This post harkens back to an earlier one, The Three Pillars of Eternity: #1 The Creation. None of what I’ve said above makes any sense if we don’t believe there’s a Creator and that He consciously created not just this world, but all worlds. Is there a God? If so, where does that belief lead us? How does that influence how we live and how we regard the future? These are all questions I think the stark realities of mortality pose to each of us individually.

I, for one, choose to believe and live with faith and hope. Good wishes to all in your journey through this mortal life.

The Milky Way Seen Through Utah’s Delicate Arch
Courtesy Pixabay.com

The Three Pillars of Eternity: #3 The Atonement

Today is Easter Sunday when Christians celebrate the Resurrection of Jesus Christ, providing universal immortality. We are all also given an invitation to repent and be forgiven, as well as be healed of all our mortal sorrows.

In my previous post on The Fall, I recounted highlights from my own healing journey and how God’s grace blessed my fumbling efforts. The broken pieces of my childhood are finally mended, so I can look forward to future creative growth without that drag on my footsteps. Hooray! It’s a mini-resurrection for me. I have much work to do and growth to make, never fear, but that’s one challenge I can finally put “Paid” to. So yes, Humpty Dumpty can be put together again!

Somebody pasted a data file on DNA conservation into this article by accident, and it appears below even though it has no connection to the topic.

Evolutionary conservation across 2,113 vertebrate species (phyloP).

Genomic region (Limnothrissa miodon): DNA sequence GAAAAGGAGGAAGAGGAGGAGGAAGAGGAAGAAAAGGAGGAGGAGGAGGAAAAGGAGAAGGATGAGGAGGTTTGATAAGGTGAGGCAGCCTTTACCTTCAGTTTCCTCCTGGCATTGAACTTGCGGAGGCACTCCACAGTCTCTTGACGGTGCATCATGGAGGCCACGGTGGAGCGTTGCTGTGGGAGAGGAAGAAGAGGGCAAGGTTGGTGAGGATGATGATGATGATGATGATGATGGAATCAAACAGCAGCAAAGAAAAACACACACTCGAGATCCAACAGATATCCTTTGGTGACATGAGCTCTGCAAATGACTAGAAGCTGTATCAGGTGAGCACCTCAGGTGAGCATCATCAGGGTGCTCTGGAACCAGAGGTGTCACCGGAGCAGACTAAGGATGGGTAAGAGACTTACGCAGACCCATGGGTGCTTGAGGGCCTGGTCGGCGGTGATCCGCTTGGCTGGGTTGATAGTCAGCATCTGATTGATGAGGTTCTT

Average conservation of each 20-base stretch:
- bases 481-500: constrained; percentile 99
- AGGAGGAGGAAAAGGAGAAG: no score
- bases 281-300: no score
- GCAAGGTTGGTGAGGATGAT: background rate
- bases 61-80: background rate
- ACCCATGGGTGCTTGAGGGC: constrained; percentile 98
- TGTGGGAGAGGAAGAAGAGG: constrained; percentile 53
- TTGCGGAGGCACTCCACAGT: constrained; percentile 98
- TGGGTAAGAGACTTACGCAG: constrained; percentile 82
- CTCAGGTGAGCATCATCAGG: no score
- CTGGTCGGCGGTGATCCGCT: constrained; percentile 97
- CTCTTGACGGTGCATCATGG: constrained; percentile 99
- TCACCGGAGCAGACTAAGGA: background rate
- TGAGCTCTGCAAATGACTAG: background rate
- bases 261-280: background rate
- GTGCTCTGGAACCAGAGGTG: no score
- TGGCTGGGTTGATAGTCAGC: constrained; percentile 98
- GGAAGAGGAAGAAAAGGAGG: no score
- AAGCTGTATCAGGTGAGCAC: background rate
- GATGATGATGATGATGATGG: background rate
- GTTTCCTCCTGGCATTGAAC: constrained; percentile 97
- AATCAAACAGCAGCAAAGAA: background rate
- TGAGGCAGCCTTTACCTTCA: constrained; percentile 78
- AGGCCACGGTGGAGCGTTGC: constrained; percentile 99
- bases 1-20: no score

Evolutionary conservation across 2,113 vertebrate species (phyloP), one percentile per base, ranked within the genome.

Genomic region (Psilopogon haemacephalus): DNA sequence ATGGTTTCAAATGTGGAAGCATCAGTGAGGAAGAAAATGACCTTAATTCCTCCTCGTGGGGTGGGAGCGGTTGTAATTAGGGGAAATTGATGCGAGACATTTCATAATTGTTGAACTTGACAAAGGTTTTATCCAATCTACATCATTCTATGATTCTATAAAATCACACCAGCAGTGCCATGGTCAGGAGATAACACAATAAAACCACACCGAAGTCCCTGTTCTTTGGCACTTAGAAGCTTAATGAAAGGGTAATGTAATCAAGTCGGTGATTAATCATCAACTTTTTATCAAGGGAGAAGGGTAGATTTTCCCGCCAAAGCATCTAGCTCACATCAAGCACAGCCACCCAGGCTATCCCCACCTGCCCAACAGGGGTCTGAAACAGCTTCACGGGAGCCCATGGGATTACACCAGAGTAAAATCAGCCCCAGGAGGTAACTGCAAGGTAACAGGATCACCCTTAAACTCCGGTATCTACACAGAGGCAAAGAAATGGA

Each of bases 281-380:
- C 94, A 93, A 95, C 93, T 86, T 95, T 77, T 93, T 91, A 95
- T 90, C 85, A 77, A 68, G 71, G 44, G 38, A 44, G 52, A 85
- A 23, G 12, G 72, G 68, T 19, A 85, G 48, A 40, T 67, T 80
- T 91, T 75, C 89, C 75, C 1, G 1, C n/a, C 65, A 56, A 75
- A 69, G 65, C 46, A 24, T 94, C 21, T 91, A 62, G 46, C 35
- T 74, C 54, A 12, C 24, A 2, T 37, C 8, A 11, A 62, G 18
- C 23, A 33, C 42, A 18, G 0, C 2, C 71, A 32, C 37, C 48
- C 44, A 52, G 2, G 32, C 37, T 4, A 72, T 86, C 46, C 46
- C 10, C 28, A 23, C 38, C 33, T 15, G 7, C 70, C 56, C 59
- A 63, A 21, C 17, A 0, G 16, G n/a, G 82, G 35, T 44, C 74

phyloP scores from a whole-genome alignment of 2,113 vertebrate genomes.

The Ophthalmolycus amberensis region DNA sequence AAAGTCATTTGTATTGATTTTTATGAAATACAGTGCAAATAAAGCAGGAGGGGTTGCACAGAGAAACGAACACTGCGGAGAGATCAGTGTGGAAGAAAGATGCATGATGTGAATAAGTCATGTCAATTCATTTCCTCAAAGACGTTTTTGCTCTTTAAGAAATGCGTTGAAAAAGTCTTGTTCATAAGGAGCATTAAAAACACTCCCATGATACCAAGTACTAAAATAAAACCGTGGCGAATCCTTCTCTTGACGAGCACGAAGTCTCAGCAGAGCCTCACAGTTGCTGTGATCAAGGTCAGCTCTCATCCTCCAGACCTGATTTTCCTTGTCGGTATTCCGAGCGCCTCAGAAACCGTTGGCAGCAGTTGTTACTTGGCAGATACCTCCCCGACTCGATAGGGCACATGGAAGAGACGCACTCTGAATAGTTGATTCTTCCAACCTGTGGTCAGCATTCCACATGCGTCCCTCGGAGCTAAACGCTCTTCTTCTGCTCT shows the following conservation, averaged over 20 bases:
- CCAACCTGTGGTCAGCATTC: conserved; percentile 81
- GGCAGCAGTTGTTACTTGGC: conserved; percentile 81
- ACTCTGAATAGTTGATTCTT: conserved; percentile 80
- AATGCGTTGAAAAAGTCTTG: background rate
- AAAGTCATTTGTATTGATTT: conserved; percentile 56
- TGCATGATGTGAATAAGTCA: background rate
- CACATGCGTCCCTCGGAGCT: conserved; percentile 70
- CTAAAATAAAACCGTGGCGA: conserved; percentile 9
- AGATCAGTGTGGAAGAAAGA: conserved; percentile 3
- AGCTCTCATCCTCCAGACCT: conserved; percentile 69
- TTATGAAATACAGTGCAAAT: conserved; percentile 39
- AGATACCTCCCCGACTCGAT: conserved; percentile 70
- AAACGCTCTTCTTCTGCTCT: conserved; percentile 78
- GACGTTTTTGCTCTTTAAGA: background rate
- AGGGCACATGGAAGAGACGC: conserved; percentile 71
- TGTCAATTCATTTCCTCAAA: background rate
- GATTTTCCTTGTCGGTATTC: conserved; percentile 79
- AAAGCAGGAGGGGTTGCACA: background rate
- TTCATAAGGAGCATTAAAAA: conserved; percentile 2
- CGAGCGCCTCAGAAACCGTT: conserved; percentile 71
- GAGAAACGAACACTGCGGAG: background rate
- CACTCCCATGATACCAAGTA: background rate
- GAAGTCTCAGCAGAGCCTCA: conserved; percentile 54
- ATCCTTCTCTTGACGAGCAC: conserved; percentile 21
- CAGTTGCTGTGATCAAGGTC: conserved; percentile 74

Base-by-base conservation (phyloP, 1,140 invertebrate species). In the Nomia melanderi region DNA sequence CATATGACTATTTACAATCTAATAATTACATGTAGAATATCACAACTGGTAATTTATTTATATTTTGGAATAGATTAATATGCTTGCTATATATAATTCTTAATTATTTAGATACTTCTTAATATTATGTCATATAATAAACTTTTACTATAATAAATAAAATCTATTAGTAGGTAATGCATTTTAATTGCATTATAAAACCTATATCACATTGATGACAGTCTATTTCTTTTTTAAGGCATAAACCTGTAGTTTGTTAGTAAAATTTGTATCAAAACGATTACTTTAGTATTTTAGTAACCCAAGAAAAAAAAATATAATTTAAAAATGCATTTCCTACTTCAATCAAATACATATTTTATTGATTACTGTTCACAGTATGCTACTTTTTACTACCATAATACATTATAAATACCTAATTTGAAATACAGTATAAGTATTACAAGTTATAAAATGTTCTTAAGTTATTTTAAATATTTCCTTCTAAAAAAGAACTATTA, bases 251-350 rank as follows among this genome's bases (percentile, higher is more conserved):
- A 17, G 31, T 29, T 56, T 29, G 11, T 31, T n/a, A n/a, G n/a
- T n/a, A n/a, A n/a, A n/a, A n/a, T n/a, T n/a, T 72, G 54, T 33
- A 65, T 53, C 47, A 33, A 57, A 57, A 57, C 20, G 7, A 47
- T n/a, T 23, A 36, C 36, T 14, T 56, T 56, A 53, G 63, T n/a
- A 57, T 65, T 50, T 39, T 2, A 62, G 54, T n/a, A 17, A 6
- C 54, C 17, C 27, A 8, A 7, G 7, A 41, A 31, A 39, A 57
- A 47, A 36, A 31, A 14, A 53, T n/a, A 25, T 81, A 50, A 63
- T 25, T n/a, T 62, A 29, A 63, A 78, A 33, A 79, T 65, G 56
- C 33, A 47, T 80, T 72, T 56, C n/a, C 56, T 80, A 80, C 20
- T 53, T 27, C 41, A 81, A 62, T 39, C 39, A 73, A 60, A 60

But no effort of mine nor anyone else’s can mend mankind’s fundamental brokenness. That happened through Adam and Eve choosing between two conflicting commandments: Multiply and replenish the Earth (Genesis 1:28) and Do not eat of the Tree of Knowledge of Good and Evil (Genesis 2:17). If they had stayed in the garden of Eden, they couldn’t have had children. By partaking of the fruit from the Tree of Knowledge, they gave life to the warning that they would surely die, meaning they would enter mortality with its condition of certain physical death. But only by doing this could they have children and fulfill the first commandment.

Why would Heavenly Father give contradictory commandments? I believe, along with many religious scholars, that He did this so that the Fall would come about by choice, not compulsion – a fundamental law of Heaven. And that fall into mortality was universal for all humankind. We have all “surely died” since then. Can any effort of ours overturn this awful condition? People have long sought for the Fountain of Youth or a magical path to immortality, but always in vain.